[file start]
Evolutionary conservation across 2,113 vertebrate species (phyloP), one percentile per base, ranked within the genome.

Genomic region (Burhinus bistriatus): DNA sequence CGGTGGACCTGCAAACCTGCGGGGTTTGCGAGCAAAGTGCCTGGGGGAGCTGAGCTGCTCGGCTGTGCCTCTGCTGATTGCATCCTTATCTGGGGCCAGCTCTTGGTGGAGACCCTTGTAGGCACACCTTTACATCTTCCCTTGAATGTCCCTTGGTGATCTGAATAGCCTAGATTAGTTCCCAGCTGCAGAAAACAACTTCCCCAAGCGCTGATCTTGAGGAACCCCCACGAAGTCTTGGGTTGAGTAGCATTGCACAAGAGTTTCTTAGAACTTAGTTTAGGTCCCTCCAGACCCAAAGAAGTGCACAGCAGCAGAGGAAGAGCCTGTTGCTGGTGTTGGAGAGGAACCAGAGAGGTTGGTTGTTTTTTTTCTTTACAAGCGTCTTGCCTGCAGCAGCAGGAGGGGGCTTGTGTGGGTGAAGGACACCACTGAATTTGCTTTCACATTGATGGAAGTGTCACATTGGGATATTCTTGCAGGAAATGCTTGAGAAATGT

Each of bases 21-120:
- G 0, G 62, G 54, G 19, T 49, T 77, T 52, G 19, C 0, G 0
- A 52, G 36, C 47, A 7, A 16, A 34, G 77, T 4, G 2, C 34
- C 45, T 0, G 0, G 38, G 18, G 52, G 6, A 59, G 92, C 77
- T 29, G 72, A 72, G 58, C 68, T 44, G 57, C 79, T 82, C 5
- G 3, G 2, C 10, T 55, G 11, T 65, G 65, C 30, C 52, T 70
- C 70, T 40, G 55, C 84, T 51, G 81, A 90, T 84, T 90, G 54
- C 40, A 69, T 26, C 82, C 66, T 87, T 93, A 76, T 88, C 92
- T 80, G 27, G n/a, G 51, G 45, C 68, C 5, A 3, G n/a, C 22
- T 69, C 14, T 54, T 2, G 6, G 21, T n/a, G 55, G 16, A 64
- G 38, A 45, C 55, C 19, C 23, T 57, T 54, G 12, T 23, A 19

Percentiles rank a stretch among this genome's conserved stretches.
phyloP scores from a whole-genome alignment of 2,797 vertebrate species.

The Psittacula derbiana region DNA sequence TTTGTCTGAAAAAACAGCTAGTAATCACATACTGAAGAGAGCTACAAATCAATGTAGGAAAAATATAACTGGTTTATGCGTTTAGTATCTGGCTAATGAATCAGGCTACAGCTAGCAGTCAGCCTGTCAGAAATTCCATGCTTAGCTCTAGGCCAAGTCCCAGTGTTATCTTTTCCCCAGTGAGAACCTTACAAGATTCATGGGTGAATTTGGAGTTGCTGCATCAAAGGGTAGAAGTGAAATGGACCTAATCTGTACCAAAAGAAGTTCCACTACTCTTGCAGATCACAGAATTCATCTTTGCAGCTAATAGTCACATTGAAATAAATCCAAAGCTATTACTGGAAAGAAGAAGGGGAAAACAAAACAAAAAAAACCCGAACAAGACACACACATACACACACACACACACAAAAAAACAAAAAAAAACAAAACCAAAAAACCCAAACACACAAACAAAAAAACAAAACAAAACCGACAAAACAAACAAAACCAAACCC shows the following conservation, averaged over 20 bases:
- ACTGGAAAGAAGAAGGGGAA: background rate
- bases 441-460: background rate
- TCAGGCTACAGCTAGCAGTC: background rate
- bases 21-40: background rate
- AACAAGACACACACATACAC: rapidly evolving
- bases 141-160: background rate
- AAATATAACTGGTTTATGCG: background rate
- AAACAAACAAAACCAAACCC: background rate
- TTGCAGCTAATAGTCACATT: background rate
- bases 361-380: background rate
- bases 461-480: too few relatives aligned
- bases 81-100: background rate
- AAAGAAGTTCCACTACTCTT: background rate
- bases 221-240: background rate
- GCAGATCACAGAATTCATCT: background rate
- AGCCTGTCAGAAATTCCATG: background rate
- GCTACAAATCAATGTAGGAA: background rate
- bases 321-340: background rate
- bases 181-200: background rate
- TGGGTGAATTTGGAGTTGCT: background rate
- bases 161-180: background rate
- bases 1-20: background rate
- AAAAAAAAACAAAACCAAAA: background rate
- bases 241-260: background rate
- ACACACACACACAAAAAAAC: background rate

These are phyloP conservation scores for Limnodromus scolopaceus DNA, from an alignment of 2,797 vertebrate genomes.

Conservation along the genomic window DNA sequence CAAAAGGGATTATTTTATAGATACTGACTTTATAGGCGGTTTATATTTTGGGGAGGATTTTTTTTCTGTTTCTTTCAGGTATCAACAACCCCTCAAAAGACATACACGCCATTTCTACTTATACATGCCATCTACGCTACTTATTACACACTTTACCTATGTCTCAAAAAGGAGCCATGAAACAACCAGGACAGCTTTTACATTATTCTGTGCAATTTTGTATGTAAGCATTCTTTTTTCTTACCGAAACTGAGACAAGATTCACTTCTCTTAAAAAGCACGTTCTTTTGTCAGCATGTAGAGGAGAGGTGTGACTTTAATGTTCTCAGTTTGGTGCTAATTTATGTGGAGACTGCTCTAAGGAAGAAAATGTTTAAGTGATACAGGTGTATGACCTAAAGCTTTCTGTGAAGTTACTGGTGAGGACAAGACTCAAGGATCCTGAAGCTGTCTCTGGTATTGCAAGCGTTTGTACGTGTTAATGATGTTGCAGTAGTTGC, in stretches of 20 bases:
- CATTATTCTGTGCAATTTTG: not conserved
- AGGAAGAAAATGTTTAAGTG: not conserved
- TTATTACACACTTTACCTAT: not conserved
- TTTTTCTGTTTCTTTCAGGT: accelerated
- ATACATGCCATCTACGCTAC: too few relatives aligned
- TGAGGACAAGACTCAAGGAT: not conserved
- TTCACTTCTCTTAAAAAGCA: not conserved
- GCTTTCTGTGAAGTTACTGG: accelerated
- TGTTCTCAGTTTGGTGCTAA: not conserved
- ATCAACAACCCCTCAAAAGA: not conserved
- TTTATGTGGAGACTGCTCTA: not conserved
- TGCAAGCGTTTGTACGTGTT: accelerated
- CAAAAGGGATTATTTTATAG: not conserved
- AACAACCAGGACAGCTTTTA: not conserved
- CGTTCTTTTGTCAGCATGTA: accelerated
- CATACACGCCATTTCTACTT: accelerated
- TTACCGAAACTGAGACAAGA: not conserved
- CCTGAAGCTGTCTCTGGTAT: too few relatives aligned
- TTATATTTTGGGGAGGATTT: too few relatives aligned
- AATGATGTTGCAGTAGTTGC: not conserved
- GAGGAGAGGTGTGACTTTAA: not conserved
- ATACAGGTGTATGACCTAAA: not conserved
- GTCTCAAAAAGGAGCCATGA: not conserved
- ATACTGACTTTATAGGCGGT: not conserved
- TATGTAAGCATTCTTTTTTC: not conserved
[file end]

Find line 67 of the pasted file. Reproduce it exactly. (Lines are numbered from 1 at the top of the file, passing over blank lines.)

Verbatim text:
- ATACTGACTTTATAGGCGGT: not conserved